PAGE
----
The next Birmingham Salon will take place on Tuesday 8 June. Check the website for more information.

    *This was originally posted on my old blog BeanHeartBatman*

    Birmingham, Theory

    What happens if a successful candidate in local elections resigns?

    A candidate in the constituency I live is running both for MP of the constituency as well as local councillor in a ward nearby.  Whilst I know this is possible, although I question how one person can do both effectively, I was more shocked to hear one of the candidate’s supporters suggest (how true this is I don’t know) in the event the candidate won both elections they would resign the councillor position.  This sounded like a great waste to me and I needed to understand the implications – could this waste taxpayers money in the event of a by-election or votes if the candidate with the second highest votes was subsequently elected?

    My first stop was Twitter, that being said it wasn’t greatly helpful.  So I called Birmingham City Council’s election line.  The person on the phone asked me who I was and I couldn’t help but answer “a concerned resident of Birmingham” – it had to be done.  According to him at least, I couldn’t be given the information unless I was a candidate.  So I emailed.  A day and a half later I had no response, so I called again.  I was once again told this wasn’t the sort of thing they dealt with as they weren’t in the Back Office (?! I’ve no idea what that means).  I kicked up a bit of a fuss and got put through to the mysterious Back Office where a nice person consulted a colleague and said they thought it would result in a by-election, but to call the Electoral Commission.

    So I did.

    And spoke to a lovely person who was the most helpful person I spoke to during all this.  They mentioned a few things and then said they’d look into it and email me back. Sadly I have a difficult email address so I didn’t get it until I emailed in and checked the spelling of my Irish-variant surname.  At the same time I got a response from Birmingham City Council.

    The email from Birmingham City Council confirmed that if a successful candidate resigned “This would therefore trigger a by election [sic]. There is no provision for the candidate with the second highest number of votes to be elected.”

    This was backed up by the email from the person at the Electoral Commission who said the failure to sign the declaration of acceptance would, according to the Local Government Act 1972, be dealt with in the usual way according to rule 89.  This, after reading it, backs up the comment from Birmingham City Council, thankfully.  You can read it here, if you’d like.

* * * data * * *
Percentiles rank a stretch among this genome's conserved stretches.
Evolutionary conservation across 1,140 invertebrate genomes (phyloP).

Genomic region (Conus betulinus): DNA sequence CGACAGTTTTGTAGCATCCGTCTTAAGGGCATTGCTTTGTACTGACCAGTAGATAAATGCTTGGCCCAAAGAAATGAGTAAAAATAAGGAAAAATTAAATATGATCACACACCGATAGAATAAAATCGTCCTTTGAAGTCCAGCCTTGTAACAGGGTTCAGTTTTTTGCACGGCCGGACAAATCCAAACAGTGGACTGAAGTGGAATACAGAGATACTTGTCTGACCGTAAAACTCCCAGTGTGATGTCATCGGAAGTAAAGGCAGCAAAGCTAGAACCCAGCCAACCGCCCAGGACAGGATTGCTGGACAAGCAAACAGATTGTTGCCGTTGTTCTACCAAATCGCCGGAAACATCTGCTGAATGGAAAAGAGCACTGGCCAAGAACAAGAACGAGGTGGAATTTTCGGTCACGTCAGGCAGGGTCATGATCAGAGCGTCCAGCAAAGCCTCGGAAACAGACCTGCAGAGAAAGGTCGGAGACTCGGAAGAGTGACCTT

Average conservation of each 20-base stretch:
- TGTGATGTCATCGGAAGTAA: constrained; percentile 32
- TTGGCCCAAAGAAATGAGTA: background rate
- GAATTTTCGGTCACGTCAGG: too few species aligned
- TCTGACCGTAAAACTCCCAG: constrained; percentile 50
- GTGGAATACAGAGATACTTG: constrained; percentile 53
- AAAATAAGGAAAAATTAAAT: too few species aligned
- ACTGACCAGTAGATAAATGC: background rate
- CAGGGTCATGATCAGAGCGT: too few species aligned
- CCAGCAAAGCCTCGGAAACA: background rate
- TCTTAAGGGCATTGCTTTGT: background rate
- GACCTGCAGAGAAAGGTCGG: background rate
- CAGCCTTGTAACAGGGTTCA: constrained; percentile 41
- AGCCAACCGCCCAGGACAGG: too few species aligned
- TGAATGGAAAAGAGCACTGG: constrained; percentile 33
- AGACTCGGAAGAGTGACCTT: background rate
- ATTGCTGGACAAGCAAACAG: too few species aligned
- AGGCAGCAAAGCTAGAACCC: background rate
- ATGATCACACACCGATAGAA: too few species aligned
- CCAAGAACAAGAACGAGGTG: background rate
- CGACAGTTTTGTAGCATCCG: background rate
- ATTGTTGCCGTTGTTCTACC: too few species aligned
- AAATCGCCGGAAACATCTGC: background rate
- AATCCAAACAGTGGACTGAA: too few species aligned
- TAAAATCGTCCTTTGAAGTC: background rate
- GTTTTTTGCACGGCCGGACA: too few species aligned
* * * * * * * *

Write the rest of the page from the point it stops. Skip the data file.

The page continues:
Oh and the cost of a by-election.  According to the person at Birmingham City Council; “As for the cost of a by election this would be approximately £20,000.”

    NB: I’ve contact the candidate in question a couple of times to check whether they are intending to resign from the councillor position if elected to both, but as of yet I have had no response.

    *This was originally posted on my old blog BeanHeartBatman*

    Birmingham, Theory

    Things to do in Birmingham: Debate at the Birmingham Salon

    *This was originally posted on my old blog BeanHeartBatman*

    Where: The Studio, Cannon St, Birmingham
    When: monthly (I visited Tuesday 9 March)
    Cost: £5

    What: A group of people felt Birmingham suffered from a lack of debate and so the Birmingham Salon was set up to allow people to watch a debate and follow it up with discussion.

    February’s topic was appropriately titled ‘Whose election is it anyway?’ with guest speakers Dolan Cummings from the Institute of Ideas and Peter Kerr, senior lecture in politics at the University of Birmingham.  Both speakers talked about a broken political system.

    Dolan Cummings discussed the general malaise of the general public, who felt divorced from the political system and the conflict over whether MPs should be viewed as “one of us” or whether this downgraded them and they should be viewed as leaders.  His solution was to reignite politics in a way that inspires the public and becomes what they want.  He suggested a 21 topics which needed discussing, but were currently being ignored.

    Peter Kerr believed that to most people there was no difference between the political parties, with the major parties more interested in the cult of celebrity and battling over who could do less and shirk responsibility.  He pointed to membership numbers of the Royal Society for the Protection of Birds having more members than the Conservative party.

    The audience, it seemed, myself included, believed that the general public were still involved in politics, but couldn’t find a place in the current system.  People spoke about the wider world, with reference to the recent Iraqi elections and the popularity of pressure groups on social networking sites and community groups.

    Go back? Absolutely.  It was nice to finally see a place that allowed for people to discuss current affairs and challenge the ideas of themselves and others.  The organisers were friendly and accommodating of new people.

    The next discussion is ‘Mr Science and Mr Democracy:
the pursuit of modernity in China’ on Wednesday 21 April at The Studio.  For more information, visit theBirmingham Salon website.